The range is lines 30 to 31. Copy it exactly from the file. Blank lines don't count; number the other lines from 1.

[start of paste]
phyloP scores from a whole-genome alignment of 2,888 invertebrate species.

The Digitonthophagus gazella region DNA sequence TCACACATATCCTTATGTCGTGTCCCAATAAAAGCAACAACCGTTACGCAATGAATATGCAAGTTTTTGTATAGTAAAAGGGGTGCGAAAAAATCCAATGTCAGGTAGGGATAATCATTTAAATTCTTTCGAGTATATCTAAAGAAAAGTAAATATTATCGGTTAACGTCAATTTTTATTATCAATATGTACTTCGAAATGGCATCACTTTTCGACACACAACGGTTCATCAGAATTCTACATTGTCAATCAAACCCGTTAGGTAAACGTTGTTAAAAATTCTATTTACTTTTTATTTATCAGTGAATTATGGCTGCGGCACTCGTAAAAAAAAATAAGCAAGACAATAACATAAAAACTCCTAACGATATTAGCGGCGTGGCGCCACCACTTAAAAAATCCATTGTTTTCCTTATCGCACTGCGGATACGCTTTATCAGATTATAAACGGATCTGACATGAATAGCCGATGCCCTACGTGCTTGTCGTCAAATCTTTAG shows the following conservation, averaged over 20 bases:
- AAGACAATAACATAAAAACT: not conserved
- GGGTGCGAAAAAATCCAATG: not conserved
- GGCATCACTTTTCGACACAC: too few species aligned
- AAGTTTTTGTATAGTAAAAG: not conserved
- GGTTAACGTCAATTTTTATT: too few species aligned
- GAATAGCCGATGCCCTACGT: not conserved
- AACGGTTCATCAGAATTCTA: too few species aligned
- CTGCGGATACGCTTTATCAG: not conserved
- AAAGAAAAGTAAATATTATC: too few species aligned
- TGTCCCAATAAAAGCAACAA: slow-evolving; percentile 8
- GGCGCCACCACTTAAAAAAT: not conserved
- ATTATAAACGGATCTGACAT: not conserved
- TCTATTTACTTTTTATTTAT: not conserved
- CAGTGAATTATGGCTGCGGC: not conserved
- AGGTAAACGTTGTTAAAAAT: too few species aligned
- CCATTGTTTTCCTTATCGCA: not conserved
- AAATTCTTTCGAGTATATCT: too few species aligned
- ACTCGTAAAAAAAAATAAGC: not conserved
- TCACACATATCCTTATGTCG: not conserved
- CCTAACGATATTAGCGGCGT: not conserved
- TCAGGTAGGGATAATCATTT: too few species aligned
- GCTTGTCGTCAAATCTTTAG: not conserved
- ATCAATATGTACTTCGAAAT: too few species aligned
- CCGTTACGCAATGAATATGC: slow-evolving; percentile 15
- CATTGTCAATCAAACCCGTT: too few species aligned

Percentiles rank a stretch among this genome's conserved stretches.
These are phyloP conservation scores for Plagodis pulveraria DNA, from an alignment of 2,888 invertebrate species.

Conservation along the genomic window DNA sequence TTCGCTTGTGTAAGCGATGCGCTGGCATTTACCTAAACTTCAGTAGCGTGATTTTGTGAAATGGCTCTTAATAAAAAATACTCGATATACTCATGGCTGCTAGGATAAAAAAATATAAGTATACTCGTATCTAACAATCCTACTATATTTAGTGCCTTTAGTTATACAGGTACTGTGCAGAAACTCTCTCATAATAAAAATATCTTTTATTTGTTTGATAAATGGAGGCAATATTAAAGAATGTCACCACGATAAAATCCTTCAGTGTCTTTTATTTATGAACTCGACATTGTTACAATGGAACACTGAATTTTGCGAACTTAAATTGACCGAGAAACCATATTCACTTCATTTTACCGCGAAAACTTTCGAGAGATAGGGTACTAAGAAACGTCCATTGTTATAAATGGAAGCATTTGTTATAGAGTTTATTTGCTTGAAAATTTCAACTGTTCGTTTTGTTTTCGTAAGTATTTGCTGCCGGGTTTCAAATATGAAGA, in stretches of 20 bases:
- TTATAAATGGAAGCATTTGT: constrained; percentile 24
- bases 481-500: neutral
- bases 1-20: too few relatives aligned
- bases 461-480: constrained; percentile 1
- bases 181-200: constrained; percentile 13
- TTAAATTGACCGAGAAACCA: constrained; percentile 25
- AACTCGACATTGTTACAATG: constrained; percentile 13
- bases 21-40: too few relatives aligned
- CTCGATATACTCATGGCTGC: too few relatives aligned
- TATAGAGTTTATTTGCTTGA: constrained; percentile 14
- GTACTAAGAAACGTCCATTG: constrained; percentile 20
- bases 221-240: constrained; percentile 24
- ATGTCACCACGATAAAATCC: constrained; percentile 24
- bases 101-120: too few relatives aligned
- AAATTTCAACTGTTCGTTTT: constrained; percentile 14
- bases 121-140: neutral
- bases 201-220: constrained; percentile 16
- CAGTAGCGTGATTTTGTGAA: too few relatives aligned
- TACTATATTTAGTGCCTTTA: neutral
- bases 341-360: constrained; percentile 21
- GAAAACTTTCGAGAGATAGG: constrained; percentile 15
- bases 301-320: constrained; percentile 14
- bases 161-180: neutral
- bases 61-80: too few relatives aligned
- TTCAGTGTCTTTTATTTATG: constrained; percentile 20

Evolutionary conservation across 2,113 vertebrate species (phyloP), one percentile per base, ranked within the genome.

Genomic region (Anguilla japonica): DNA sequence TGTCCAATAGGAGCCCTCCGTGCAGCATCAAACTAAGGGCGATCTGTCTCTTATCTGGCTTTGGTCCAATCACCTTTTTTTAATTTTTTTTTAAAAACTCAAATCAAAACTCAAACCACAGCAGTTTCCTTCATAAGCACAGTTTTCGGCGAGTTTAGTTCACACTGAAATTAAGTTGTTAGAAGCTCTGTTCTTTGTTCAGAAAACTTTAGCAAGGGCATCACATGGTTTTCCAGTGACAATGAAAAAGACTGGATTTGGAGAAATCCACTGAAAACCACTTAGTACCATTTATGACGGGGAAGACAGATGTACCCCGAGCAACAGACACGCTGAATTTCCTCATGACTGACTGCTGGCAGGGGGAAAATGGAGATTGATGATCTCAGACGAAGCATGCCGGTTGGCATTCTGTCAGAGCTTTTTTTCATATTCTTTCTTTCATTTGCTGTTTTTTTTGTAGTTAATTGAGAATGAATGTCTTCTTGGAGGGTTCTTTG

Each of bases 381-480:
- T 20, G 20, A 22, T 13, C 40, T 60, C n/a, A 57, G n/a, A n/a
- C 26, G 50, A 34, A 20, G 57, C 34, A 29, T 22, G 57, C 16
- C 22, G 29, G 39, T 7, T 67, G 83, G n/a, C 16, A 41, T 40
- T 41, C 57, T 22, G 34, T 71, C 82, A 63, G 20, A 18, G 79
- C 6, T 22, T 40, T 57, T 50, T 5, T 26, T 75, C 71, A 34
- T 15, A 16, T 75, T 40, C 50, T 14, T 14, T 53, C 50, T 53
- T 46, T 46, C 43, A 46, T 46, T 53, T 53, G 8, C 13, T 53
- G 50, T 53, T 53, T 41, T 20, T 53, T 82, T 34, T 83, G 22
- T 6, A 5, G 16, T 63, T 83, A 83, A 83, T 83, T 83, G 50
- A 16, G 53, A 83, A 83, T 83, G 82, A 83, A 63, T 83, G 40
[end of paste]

Conservation along the genomic window DNA sequence TTCGCTTGTGTAAGCGATGCGCTGGCATTTACCTAAACTTCAGTAGCGTGATTTTGTGAAATGGCTCTTAATAAAAAATACTCGATATACTCATGGCTGCTAGGATAAAAAAATATAAGTATACTCGTATCTAACAATCCTACTATATTTAGTGCCTTTAGTTATACAGGTACTGTGCAGAAACTCTCTCATAATAAAAATATCTTTTATTTGTTTGATAAATGGAGGCAATATTAAAGAATGTCACCACGATAAAATCCTTCAGTGTCTTTTATTTATGAACTCGACATTGTTACAATGGAACACTGAATTTTGCGAACTTAAATTGACCGAGAAACCATATTCACTTCATTTTACCGCGAAAACTTTCGAGAGATAGGGTACTAAGAAACGTCCATTGTTATAAATGGAAGCATTTGTTATAGAGTTTATTTGCTTGAAAATTTCAACTGTTCGTTTTGTTTTCGTAAGTATTTGCTGCCGGGTTTCAAATATGAAGA, in stretches of 20 bases:
- TTATAAATGGAAGCATTTGT: constrained; percentile 24